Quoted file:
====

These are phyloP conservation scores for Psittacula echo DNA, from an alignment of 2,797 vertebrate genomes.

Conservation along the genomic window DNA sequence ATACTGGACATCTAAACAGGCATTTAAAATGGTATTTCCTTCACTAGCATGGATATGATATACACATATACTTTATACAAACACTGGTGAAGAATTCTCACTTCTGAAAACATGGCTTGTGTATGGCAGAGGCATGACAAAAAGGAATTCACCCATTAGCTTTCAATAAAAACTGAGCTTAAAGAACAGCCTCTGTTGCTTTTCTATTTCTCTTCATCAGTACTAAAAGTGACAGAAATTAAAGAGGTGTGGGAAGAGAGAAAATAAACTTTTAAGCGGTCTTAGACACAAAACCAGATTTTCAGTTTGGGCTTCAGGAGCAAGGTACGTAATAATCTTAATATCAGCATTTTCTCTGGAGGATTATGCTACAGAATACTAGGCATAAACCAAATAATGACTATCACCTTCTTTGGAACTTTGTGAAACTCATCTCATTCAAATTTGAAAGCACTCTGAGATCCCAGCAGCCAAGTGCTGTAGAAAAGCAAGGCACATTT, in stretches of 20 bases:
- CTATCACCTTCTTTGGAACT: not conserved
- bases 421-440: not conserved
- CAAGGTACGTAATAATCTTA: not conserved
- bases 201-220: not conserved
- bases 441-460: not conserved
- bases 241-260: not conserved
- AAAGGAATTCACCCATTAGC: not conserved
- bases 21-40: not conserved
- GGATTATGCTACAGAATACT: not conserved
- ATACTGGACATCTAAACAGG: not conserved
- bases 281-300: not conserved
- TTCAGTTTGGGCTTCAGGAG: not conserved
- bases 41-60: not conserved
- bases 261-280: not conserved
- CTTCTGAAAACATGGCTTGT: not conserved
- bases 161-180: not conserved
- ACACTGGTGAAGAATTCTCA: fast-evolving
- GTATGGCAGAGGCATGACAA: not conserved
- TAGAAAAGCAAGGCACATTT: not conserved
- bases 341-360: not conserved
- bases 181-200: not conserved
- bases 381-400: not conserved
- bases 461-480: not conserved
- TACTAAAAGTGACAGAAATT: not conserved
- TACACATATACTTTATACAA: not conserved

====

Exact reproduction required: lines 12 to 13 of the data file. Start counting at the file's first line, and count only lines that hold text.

- ATACTGGACATCTAAACAGG: not conserved
- bases 281-300: not conserved